By Louisza Court, Director, Marketing APAC
The 4th of May 2022, marked the eleventh anniversary of the Australian market licence granted to Chi-X Australia (now Cboe Australia).
So it is a fair time to ask: why does Cboe Australia exist and what has it done for me?
The market licence granted to Cboe Australia required significant regulatory reforms that had rare bipartisan political support borne of enduring widespread support among all stakeholders in Australia’s financial market infrastructure.
That genesis dominates the reason why Cboe Australia exists: to serve the interests of all stakeholders in Australia’s financial market infrastructure. How has Cboe Australia lived up to this? In two main ways.
Firstly, Cboe Australia has innovated.
Since 4 May 2011, Cboe Australia has introduced five innovative and novel market infrastructure products, launching:
- competition in the trading of listed securities on 31 October 2011;
- a derivatives (warrants) market on 25 November 2015;
- a market in depositary receipts on 4 October 2018;
- uniquely quoted ETFs and QMFs on 15 October 2019; and
- on 12 May 2022, a market in products providing direct exposure to eligible crypto assets.
Innovation requires a willing community of stakeholders that includes trading participants, investors, regulators and issuers, each of whom have recognised the benefits of making an investment in novel products and market infrastructure that enhance Australia’s markets.
It isn’t always easy, and success can be about how you respond to errors and mistakes, but it is essential if Australia’s financial markets are to get better and compete globally.
Permanent changes to Australia’s Market Infrastructure Services
Secondly, Cboe Australia has introduced products for participants, investors and issuers that have permanently and dramatically changed the landscape for market infrastructure services.
When the Chi-X Group announced it was applying for a licence to operate markets in Australia, firms applying to become a participant of an Australian stock exchange were charged up to $250,000 for that privilege. This fee is zero for Cboe Australia participants and no more than $25-50,000 at any competing Australian exchange.
When Chi-X Australia commenced trading in 2011, many participants were charged over $500,000 a year in trade reporting fees. They are now charged a maximum of $24,000. Standard trading fees have decreased by nearly fifty percent. The fees for Cboe Australia infrastructure and market data products are a fraction of those levied prior to the launch of our markets.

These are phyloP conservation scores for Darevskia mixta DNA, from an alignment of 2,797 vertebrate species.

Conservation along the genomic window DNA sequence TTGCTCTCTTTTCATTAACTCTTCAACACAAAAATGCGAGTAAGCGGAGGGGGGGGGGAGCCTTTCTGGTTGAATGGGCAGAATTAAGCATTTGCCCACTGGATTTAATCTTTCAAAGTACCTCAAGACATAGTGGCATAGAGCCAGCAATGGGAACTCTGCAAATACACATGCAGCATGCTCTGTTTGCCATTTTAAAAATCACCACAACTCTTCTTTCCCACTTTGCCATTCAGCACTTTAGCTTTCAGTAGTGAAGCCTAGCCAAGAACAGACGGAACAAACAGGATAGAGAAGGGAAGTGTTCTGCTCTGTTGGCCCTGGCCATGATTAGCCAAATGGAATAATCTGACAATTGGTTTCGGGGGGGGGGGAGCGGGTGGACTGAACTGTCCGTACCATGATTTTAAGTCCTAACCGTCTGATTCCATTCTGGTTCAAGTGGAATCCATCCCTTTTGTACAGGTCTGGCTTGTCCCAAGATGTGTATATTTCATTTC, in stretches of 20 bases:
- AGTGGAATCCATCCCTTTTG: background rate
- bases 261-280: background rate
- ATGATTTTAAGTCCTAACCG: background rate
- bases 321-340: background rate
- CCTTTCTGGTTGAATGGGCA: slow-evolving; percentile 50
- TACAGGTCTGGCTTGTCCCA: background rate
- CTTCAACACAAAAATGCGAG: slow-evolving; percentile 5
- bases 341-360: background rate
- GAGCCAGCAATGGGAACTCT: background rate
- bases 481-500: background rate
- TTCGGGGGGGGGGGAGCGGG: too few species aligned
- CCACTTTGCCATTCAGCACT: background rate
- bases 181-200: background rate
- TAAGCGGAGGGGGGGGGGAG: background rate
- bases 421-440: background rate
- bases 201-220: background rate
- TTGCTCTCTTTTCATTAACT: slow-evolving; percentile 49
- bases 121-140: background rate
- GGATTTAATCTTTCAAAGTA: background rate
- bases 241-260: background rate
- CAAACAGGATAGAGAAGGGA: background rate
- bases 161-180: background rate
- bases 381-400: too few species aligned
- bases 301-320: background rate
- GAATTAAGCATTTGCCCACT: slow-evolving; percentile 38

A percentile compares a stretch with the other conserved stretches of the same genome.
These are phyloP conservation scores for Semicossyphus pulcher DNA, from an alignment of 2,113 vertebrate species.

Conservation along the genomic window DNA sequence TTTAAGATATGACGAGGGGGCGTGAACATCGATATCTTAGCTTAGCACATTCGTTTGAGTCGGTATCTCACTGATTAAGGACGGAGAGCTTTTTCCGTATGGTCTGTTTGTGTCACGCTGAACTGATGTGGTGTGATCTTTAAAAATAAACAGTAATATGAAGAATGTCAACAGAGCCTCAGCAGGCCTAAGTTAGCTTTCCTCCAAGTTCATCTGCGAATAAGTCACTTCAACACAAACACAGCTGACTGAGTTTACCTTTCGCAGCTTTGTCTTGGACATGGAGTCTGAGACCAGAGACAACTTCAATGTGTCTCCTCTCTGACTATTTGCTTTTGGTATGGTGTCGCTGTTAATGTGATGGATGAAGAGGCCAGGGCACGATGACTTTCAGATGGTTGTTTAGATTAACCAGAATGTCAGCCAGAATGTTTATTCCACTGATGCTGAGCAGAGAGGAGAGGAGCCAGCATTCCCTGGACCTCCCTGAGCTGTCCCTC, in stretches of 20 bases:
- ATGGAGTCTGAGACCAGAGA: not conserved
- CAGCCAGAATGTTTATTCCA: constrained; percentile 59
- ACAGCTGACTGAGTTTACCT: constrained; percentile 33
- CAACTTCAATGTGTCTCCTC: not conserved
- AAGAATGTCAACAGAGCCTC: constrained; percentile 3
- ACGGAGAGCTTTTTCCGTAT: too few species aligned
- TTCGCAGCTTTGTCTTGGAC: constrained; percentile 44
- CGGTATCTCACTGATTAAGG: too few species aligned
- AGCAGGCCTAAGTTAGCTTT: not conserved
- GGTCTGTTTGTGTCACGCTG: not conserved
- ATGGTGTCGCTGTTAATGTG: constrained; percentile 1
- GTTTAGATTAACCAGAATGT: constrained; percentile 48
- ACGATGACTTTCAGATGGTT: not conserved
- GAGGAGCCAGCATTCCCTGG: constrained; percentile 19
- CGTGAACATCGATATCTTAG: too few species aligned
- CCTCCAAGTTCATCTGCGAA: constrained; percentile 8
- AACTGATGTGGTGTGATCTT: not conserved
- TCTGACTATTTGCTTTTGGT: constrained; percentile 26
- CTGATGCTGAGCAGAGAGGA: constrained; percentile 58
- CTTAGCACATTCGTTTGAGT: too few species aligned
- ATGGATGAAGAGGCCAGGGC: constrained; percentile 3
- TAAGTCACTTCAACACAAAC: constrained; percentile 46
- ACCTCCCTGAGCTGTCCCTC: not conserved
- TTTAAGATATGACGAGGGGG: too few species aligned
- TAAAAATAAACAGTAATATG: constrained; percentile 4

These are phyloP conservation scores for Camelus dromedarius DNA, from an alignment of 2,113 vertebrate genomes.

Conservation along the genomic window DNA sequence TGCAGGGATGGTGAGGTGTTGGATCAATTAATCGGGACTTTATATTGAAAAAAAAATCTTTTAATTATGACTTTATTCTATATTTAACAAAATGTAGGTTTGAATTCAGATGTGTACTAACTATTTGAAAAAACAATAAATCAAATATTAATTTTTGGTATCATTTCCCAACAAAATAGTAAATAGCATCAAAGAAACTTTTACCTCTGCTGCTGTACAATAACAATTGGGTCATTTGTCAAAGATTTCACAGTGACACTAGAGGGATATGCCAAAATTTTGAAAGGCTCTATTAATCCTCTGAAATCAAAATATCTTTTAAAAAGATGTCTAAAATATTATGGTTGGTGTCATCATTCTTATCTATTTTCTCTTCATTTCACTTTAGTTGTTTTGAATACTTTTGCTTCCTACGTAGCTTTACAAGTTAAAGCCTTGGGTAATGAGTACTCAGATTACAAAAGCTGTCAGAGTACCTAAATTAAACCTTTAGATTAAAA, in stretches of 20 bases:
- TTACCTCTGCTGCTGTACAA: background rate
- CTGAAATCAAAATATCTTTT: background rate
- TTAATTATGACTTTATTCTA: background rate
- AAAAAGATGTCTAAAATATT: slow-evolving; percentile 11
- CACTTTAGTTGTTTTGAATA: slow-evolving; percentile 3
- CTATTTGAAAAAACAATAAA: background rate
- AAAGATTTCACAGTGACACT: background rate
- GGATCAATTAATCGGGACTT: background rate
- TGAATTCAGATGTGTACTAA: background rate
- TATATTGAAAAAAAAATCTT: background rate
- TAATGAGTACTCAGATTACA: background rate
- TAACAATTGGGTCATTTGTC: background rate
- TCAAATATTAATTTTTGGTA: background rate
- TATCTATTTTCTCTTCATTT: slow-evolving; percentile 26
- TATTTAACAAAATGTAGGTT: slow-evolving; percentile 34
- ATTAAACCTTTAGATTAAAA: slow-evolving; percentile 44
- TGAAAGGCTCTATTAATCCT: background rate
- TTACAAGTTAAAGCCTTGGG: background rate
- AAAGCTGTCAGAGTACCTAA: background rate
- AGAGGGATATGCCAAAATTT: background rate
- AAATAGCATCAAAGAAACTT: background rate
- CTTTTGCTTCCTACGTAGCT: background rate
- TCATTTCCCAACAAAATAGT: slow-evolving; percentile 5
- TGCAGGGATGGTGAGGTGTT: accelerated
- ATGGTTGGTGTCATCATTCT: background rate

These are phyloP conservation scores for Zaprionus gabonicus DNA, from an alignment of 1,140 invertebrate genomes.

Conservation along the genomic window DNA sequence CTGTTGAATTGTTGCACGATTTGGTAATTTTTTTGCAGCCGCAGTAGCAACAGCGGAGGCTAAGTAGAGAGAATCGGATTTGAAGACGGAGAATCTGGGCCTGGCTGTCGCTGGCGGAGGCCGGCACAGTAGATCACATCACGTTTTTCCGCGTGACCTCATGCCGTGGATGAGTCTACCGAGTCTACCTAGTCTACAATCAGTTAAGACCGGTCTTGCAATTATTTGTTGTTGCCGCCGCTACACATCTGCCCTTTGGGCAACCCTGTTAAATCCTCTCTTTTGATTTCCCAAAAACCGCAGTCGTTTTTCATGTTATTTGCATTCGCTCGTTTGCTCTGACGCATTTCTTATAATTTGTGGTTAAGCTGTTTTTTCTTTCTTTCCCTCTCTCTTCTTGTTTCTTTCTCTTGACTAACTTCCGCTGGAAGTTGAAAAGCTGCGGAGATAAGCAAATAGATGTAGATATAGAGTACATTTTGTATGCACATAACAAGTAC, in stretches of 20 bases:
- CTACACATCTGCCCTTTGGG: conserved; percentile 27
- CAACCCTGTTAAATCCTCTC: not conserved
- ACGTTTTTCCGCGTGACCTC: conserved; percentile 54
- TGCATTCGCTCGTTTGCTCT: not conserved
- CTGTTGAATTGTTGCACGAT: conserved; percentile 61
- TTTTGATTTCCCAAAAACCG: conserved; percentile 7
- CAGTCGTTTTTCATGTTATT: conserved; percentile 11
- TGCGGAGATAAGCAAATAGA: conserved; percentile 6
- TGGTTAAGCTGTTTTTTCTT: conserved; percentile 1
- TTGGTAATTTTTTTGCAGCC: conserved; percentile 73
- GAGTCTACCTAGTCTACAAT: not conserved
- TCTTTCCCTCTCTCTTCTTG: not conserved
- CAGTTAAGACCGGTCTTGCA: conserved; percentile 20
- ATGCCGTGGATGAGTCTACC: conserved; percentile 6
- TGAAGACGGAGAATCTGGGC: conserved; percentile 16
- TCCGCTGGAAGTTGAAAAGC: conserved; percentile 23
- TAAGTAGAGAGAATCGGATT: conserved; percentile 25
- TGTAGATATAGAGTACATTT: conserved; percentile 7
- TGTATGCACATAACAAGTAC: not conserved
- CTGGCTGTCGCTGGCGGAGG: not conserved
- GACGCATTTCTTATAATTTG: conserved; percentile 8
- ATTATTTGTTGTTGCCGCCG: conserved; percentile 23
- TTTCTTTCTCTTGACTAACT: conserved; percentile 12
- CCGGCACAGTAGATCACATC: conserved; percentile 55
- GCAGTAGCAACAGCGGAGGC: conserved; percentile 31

Prior to Chi-X commencing competition in the quotation of investment products, exchanges charged issuers fees that were up to three times current charges and Australia had some of the world’s most expensive ISIN fees.
Other market infrastructure developments that have occurred since the launch of Cboe Australia, and in which we have played a role, include the introduction of global technology protocols and order entry controls, the latter of which has changed the landscape regarding the fines previously imposed on firms for fat finger errors.
Cboe Australia and SIAA members have played a leading role in making these changes for the benefit of Australia’s markets.
The next stage of market infrastructure enhancements are now coming to Australia, with the launch of world leading market technology platforms by Cboe Australia. There is a wealth of opportunity for Cboe Australia and SIAA members to work together to bring significant benefits to Australian markets, including in the areas of futures, options, clearing and technology resilience.
Coming from a market share and trading volumes of ‘nil’, to where we are today, has happened because of the work by our stakeholder community and its drive to get worthwhile things done. It has delivered significant benefits, and the further innovation and transformative market infrastructure products coming to Australia will continue this trend.
This article is general information and does not consider the circumstances of any investor or constitute advice. No fund or product mentioned in this article constitutes an offer or inducement to enter into any investment activity. Material published in SIAA Newsroom is copyright and may not be reproduced without permission. Any requests for reproduction will be referred to the contributor for permission.